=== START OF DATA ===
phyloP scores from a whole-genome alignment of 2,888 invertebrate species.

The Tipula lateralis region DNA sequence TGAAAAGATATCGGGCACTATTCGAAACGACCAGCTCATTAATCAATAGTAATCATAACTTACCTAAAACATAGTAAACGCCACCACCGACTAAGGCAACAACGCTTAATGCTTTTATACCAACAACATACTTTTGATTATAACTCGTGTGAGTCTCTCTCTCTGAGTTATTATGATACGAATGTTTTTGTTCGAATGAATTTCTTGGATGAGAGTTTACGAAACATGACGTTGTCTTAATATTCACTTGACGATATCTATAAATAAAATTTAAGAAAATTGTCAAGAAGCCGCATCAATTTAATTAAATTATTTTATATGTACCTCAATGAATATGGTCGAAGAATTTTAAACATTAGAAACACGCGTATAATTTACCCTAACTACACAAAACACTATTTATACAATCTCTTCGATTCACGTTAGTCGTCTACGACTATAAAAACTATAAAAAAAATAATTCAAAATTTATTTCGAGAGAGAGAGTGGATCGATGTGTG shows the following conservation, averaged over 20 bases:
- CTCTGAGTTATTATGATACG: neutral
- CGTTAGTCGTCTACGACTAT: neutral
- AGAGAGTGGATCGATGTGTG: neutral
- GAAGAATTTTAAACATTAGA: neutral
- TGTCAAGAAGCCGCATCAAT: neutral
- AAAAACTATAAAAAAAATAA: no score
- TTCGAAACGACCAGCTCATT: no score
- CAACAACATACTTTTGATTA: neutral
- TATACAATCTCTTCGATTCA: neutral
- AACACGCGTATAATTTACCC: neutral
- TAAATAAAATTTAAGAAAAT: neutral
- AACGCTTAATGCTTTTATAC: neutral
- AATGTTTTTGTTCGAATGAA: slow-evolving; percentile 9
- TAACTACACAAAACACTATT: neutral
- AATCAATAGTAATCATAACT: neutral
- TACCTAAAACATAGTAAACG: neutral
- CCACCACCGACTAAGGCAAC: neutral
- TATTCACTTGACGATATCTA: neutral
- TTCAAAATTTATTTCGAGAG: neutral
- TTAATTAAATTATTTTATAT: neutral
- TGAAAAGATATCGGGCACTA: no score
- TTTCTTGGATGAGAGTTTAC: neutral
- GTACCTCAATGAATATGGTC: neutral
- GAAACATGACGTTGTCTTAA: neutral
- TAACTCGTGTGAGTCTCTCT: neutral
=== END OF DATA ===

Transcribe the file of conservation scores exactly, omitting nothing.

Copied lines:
phyloP scores from a whole-genome alignment of 2,888 invertebrate species.

The Tipula lateralis region DNA sequence TGAAAAGATATCGGGCACTATTCGAAACGACCAGCTCATTAATCAATAGTAATCATAACTTACCTAAAACATAGTAAACGCCACCACCGACTAAGGCAACAACGCTTAATGCTTTTATACCAACAACATACTTTTGATTATAACTCGTGTGAGTCTCTCTCTCTGAGTTATTATGATACGAATGTTTTTGTTCGAATGAATTTCTTGGATGAGAGTTTACGAAACATGACGTTGTCTTAATATTCACTTGACGATATCTATAAATAAAATTTAAGAAAATTGTCAAGAAGCCGCATCAATTTAATTAAATTATTTTATATGTACCTCAATGAATATGGTCGAAGAATTTTAAACATTAGAAACACGCGTATAATTTACCCTAACTACACAAAACACTATTTATACAATCTCTTCGATTCACGTTAGTCGTCTACGACTATAAAAACTATAAAAAAAATAATTCAAAATTTATTTCGAGAGAGAGAGTGGATCGATGTGTG shows the following conservation, averaged over 20 bases:
- CTCTGAGTTATTATGATACG: neutral
- CGTTAGTCGTCTACGACTAT: neutral
- AGAGAGTGGATCGATGTGTG: neutral
- GAAGAATTTTAAACATTAGA: neutral
- TGTCAAGAAGCCGCATCAAT: neutral
- AAAAACTATAAAAAAAATAA: no score
- TTCGAAACGACCAGCTCATT: no score
- CAACAACATACTTTTGATTA: neutral
- TATACAATCTCTTCGATTCA: neutral
- AACACGCGTATAATTTACCC: neutral
- TAAATAAAATTTAAGAAAAT: neutral
- AACGCTTAATGCTTTTATAC: neutral
- AATGTTTTTGTTCGAATGAA: slow-evolving; percentile 9
- TAACTACACAAAACACTATT: neutral
- AATCAATAGTAATCATAACT: neutral
- TACCTAAAACATAGTAAACG: neutral
- CCACCACCGACTAAGGCAAC: neutral
- TATTCACTTGACGATATCTA: neutral
- TTCAAAATTTATTTCGAGAG: neutral
- TTAATTAAATTATTTTATAT: neutral
- TGAAAAGATATCGGGCACTA: no score
- TTTCTTGGATGAGAGTTTAC: neutral
- GTACCTCAATGAATATGGTC: neutral
- GAAACATGACGTTGTCTTAA: neutral
- TAACTCGTGTGAGTCTCTCT: neutral